Supersonic silence: Nasa to build low-boom aircraft

The supersonic X-plane will fly at speeds of over 1500 km/h and make a sound as quiet as a car door closing

Nasa’s aeronautical innovators have decided to move at supersonic speed while keeping everything silent. For the first time in decades, the agency has designed a piloted X-plane from scratch. The aircraft will fly faster than sound with “the latest in quiet supersonic technologies”.

The Lockheed Martin Skunk Works X-plane design will generate a gentle, supersonic heartbeat instead of a sonic boom  — PRNewsfoto/Lockheed Martin Aeronautics NASA supersonic
The Lockheed Martin Skunk Works X-plane design will generate a gentle, supersonic heartbeat instead of a sonic boom  — PRNewsfoto / Lockheed Martin Aeronautics

On April 2, Nasa awarded a $247.5 million contract to the Californian Lockheed Martin Aeronautics Company. By the end of 2021, they are to build and deliver the X-plane to the agency’s Armstrong Flight Research Center in California.

“Under this contract, Lockheed Martin will complete the design and fabrication of an experimental aircraft, known as an X-plane, which will cruise at 55,000 feet (16.8 km) at a speed of about 940 mph (1513 km/h) and create a sound about as loud as a car door closing, 75 Perceived Level decibel (PLdB), instead of a sonic boom,” Nasa said in an official statement.

The key to point of this mission is to demonstrate the ability to fly at the speed of sound while generating sonic booms so quiet, people on the ground wouldn’t even notice it. This approach is known as the Low-Boom Flight Demonstrator.

“It is super exciting to be back designing and flying X-planes at this scale,” said Jaiwon Shin, Nasa’s associate administrator for aeronautics. “Our long tradition of solving the technical barriers of supersonic flight to benefit everyone continues.”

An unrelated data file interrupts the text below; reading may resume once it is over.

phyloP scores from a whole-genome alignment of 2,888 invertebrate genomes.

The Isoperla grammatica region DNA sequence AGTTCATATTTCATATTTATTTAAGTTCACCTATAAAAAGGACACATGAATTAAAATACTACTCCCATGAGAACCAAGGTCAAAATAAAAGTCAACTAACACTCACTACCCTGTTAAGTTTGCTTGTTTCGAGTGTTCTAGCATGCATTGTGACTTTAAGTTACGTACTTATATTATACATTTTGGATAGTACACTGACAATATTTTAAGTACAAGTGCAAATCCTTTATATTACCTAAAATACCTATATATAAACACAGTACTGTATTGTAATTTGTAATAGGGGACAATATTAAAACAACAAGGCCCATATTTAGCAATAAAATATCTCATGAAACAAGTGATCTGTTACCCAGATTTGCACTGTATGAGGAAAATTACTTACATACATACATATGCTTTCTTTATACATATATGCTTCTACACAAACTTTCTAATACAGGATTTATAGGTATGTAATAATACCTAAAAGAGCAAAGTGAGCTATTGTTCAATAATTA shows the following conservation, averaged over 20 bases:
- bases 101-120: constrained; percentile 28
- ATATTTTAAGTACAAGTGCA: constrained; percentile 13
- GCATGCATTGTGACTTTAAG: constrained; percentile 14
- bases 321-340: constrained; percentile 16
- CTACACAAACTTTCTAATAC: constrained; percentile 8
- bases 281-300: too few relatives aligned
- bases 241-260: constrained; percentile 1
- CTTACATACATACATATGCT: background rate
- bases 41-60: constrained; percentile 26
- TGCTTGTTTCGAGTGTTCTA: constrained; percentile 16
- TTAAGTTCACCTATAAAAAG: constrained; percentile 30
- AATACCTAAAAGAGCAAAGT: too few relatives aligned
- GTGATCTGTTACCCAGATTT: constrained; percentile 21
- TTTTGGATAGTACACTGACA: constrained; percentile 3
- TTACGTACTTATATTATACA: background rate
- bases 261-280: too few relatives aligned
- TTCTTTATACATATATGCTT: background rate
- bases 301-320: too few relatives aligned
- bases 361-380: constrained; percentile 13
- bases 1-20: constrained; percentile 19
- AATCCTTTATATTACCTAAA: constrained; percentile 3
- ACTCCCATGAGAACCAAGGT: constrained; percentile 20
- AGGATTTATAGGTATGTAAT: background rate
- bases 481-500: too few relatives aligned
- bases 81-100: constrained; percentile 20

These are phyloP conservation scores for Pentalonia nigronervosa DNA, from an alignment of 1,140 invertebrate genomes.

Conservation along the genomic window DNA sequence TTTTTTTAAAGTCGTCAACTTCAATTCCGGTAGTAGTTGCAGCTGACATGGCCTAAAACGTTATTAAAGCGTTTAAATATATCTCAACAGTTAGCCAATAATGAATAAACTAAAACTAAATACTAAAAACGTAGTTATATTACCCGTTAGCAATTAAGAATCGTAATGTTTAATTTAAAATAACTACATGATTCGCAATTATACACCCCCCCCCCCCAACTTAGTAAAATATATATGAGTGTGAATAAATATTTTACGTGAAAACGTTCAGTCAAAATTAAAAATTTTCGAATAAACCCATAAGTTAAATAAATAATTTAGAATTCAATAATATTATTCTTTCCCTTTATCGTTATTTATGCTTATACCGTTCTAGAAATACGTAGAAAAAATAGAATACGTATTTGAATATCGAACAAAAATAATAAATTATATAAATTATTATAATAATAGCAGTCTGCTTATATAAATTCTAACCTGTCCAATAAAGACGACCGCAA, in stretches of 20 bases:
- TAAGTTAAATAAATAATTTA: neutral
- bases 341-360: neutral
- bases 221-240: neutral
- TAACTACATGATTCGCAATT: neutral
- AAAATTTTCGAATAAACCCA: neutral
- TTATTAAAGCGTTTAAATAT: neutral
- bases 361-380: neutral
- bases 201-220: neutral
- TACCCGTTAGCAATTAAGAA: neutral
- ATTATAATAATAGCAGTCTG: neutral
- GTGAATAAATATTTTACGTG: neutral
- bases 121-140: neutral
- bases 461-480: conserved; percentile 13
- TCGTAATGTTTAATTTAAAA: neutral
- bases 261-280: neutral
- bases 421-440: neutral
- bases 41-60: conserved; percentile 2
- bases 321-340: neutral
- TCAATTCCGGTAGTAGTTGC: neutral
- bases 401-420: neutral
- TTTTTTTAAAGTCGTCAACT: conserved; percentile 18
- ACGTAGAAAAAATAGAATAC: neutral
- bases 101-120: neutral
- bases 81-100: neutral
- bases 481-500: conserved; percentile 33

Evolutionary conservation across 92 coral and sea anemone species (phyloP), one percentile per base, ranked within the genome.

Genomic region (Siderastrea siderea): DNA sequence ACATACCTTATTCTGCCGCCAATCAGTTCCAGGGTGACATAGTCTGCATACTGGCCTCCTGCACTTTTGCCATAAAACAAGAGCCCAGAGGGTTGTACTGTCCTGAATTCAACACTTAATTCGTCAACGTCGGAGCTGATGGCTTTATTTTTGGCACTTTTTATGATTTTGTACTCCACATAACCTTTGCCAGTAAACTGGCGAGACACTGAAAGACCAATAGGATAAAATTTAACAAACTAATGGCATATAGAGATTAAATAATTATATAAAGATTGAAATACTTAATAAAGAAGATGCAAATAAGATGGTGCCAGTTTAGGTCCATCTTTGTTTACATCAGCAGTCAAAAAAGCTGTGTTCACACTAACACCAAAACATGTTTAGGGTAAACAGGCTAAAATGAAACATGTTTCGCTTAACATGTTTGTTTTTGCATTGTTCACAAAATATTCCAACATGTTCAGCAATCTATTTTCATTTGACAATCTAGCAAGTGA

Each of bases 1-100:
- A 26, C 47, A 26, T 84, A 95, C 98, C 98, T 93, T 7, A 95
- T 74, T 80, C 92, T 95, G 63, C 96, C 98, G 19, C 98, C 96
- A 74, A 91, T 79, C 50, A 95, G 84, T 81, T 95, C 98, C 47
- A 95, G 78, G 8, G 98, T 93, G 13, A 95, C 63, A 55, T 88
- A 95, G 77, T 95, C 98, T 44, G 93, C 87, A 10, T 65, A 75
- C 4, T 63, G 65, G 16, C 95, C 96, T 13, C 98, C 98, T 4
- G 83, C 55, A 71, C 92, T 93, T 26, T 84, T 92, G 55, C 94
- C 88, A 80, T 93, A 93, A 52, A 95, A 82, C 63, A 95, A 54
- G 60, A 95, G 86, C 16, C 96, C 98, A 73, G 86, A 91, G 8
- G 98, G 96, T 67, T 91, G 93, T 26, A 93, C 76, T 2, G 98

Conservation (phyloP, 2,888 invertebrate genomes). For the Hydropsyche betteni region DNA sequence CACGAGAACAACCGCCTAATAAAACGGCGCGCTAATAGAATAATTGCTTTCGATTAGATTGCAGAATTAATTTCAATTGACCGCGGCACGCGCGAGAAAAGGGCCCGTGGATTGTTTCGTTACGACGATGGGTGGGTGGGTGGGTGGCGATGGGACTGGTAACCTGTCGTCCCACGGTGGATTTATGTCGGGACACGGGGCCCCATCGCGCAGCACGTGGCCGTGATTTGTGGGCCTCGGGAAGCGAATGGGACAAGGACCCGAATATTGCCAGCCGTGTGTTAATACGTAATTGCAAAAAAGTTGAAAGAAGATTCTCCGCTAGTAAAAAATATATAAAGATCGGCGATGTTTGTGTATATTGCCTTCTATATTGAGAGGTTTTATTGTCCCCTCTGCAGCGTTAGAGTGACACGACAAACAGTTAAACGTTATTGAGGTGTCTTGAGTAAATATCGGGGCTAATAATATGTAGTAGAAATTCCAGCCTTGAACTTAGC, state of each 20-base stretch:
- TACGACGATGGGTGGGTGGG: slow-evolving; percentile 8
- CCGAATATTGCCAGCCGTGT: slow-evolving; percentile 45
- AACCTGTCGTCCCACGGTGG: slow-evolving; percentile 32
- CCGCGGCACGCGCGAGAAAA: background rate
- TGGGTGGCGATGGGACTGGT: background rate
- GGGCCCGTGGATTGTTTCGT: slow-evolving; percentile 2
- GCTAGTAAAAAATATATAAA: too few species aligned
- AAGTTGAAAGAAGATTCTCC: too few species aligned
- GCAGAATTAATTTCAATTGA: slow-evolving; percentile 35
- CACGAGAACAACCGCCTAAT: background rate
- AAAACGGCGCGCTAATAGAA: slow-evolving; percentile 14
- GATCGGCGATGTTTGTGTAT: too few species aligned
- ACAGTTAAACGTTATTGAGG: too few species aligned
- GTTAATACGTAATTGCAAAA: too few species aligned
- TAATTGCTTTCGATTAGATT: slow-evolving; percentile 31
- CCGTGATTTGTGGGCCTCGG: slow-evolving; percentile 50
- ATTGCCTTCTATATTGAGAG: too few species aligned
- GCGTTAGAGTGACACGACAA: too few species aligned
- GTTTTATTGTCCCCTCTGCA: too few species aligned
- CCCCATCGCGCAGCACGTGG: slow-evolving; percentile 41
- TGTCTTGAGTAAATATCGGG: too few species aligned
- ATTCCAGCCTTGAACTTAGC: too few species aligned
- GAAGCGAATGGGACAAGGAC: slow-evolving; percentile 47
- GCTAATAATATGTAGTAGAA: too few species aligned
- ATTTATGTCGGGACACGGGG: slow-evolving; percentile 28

The X-plane is supposed to reduce the noise of the boom with its unique design that allows it to generate weaker supersonic shockwaves. Conventional aircraft create shockwaves that “coalesce as they expand away from the aeroplane’s nose and tail, resulting in two distinct and thunderous sonic booms,” Nasa explains.

In comparison to the classic design, the X-plane’s shape prevents the shockwaves from coming together. Therefore, the waves reach the ground separately, creating nothing but a quick series of soft thumps.

Once the aircraft is delivered, Nasa will perform additional flight tests to evaluate the outcomes of the quiet supersonic technology design.  The agency will assess whether the aircraft performance is robust, and it’s safe to operate in the National Airspace System.

Beginning in mid-2022, Nasa will fly the X-plane over select US cities and collect data about community responses to the flights.

“There are so many people at NASA who have put in their very best efforts to get us to this point,” Shin said.

Thanks to their work so far and the work to come, we will be able to use this X-plane to generate the scientifically collected community response data critical to changing the current rules to transforming aviation!”